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Schools to begin receiving stimulus money

The Obama administration has released $44 billion to states in the first round of school dollars from the economic stimulus package, Education Secretary Arne Duncan said.

Duncan made the announcement April 1 at Doswell Brooks Elementary School in the Maryland suburbs, just outside of Washington, D.C. He also warned that states that don’t spend the money wisely to improve teaching and learning risk forfeiting future stimulus dollars.

"It’s critical the money go out quickly, but it’s even more important this money be spent wisely," Duncan told a group of kids, teachers, and state and local leaders in the school library.

The school has a big share of poor and special-education students but has boosted achievement significantly over the past five years.

President Barack Obama says the stimulus law will save teachers’ jobs, although there is no estimate of how many jobs will be rescued. Nationwide, about 294,000 teachers–9 percent–face possible layoffs because of state budget cuts.

At the same time, the administration wants to do more than preserve jobs. Obama wants to transform the federal government’s role in education. His administration views the stimulus bill as a rare chance to put lasting reforms in place.

"This is a historic opportunity, a once-in-a-lifetime opportunity, to lay the groundwork for a generation of education reforms," Duncan said.

The administration made available half of the dollars for federal programs that pay for kindergarten through 12th grade and special education. States must distribute these dollars to local school systems through existing Title I and Individuals with Disabilities Education Act (IDEA) formulas.

In addition, Duncan will provide applications for states to get money from a special fund to stabilize state and local budgets.

However, loopholes created by Congress could let states and school districts spend the money on other things, such as playground equipment or new construction.

Duncan has said he would "come down like a ton of bricks" and withhold the second round of funds from anyone who defies Obama’s wishes.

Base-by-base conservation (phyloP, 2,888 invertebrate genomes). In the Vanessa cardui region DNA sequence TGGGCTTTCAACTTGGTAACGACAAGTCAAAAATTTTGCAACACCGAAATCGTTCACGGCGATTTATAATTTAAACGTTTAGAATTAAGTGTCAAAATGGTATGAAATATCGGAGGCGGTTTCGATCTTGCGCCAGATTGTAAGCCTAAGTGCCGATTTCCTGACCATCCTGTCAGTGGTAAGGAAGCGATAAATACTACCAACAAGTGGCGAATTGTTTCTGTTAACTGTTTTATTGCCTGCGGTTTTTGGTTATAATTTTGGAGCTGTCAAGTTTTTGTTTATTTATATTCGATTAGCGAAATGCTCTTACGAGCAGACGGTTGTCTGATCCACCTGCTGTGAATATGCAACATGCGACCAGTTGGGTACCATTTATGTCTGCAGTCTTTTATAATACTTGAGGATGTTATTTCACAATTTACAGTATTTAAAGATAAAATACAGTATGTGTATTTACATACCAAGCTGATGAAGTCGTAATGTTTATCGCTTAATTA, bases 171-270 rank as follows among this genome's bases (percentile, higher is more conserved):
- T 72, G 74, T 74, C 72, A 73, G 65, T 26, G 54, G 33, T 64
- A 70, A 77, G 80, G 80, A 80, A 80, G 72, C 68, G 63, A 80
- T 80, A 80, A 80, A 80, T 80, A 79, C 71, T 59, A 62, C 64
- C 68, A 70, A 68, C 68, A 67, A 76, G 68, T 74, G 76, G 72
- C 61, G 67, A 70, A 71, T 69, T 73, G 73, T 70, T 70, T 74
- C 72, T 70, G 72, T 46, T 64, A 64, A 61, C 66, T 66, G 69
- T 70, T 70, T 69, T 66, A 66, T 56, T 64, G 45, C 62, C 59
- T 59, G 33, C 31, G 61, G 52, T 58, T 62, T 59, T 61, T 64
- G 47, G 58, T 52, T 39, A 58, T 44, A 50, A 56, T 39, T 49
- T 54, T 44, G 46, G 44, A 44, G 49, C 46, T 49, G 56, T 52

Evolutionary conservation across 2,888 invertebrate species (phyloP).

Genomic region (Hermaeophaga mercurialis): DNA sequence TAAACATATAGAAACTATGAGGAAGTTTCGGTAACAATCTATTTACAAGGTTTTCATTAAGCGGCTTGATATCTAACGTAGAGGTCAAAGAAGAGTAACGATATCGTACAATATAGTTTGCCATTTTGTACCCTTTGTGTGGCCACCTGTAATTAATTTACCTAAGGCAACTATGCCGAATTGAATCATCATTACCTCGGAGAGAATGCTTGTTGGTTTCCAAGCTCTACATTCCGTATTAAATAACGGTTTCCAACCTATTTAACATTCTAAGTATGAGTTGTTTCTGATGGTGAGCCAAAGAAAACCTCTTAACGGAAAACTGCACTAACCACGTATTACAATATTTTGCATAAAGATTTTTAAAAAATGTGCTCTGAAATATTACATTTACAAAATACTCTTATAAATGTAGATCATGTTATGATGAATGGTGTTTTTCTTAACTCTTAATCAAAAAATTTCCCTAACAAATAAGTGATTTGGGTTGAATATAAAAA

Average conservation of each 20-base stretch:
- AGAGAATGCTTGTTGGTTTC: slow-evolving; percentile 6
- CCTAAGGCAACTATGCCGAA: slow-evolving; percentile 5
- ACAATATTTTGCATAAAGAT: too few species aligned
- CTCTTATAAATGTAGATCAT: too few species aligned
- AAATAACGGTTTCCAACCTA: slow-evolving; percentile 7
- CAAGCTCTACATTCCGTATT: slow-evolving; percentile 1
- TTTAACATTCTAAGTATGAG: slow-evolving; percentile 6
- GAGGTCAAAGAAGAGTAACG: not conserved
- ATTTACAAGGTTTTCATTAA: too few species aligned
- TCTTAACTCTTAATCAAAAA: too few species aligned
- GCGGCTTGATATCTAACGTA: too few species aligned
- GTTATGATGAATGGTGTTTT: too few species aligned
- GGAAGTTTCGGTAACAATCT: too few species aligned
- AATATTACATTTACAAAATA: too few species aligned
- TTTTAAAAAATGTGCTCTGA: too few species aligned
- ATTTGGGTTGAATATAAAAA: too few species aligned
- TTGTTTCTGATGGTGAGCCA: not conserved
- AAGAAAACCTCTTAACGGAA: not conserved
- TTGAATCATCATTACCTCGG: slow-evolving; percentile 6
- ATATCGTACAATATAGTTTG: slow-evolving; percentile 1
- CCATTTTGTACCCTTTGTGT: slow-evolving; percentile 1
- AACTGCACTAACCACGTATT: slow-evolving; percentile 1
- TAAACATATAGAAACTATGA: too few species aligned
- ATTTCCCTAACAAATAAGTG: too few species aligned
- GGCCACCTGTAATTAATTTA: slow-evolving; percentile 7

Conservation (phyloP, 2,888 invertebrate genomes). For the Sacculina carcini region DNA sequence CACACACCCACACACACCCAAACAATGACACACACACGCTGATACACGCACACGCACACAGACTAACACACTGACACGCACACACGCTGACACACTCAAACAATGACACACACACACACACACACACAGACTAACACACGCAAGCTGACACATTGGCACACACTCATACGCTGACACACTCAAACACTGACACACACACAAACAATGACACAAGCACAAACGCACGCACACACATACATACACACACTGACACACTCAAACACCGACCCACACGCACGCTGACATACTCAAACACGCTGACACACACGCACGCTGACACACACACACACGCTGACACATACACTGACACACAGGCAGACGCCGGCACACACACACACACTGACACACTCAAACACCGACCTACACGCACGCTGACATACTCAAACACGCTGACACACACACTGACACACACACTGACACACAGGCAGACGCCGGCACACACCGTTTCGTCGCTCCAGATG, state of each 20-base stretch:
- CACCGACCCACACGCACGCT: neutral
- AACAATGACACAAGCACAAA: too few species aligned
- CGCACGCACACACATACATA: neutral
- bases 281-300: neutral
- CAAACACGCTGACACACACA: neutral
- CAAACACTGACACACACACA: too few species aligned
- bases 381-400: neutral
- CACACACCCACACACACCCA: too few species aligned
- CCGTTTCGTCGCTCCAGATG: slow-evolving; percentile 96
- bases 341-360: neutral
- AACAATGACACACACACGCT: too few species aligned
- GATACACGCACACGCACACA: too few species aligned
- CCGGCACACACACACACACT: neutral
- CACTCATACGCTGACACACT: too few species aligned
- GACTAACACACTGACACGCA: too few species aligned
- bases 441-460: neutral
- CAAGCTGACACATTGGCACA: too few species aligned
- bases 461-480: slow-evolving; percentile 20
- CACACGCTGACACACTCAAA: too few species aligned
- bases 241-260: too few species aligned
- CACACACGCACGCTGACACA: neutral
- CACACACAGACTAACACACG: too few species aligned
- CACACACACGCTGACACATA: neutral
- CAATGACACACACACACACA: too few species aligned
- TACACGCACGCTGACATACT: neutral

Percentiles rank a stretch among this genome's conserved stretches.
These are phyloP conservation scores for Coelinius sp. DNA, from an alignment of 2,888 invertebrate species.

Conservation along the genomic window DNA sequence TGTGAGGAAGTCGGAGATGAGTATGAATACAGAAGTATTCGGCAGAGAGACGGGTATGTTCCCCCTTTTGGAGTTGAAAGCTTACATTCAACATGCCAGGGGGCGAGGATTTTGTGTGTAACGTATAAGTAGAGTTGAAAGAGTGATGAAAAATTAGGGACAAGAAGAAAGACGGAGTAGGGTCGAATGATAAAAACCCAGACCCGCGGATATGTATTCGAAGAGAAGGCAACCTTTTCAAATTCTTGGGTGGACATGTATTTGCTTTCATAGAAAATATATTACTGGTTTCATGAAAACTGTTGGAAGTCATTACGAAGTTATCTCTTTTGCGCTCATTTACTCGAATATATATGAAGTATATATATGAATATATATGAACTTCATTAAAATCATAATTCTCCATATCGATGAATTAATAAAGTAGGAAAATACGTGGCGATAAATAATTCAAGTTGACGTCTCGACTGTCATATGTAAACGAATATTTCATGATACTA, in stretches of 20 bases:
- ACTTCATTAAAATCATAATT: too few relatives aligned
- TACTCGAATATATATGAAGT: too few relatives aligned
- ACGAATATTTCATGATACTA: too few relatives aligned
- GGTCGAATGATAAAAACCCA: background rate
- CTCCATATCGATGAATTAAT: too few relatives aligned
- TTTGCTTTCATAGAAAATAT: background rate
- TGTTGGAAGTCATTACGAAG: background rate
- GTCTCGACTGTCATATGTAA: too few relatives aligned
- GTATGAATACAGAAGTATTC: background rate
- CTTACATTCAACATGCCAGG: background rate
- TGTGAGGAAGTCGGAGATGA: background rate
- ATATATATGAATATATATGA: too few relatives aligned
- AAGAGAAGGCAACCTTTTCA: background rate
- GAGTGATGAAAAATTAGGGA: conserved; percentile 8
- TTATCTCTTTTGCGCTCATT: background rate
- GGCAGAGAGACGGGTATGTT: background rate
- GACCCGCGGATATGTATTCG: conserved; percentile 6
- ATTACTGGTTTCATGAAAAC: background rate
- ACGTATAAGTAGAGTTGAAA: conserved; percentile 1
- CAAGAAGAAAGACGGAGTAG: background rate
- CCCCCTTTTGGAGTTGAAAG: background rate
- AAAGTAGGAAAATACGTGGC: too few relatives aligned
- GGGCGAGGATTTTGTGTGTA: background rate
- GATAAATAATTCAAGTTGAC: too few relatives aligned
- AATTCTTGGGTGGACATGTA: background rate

Meanwhile, the White House acknowledged it can’t circumvent South Carolina Republican Gov. Mark Sanford, who is refusing stimulus money because the Obama administration won’t let him use it to pay down school construction debt.

The White House said there is no provision in the stimulus law to help state lawmakers accept the money without the governor’s approval.

"It would be an unfortunate (and we believe an unintended) policy outcome if the children of South Carolina were to be deprived of their share of federal stimulus dollars … because the governor chooses not to apply for stimulus funds," White House budget director Peter Orszag wrote March 31 in a letter to Sen. Lindsey Graham, R-S.C.

The letter was obtained by the Associated Press.

Defending his decision in a March 31 interview on Fox News, Sanford said it would be "fiscal child abuse" to accept millions of dollars in federal aid for education.

"Since we don’t have any of this money that’s now being dispensed from Washington, D.C.; since we’re going out and printing money and we’re issuing debt to solve a problem that was created by too much debt; since that’s taking place, and since those costs will be borne by the next generation, in fact it is sort of fiscal child abuse" to accept the money, Sanford said.

In their applications for the state stabilization funds, states must show improvement in teacher quality, data systems, academic standards, and supporting struggling schools.

States and districts also will have a chance to compete for money from a $5 billion fund solely for these kinds of innovations.

Previous education secretaries had a fraction of that, about $16 million a year, to distribute for their own priorities.

(Editor’s note: For continuing coverage of the economic stimulus and its affect on schools, see our Educator Resource Center on the topic:

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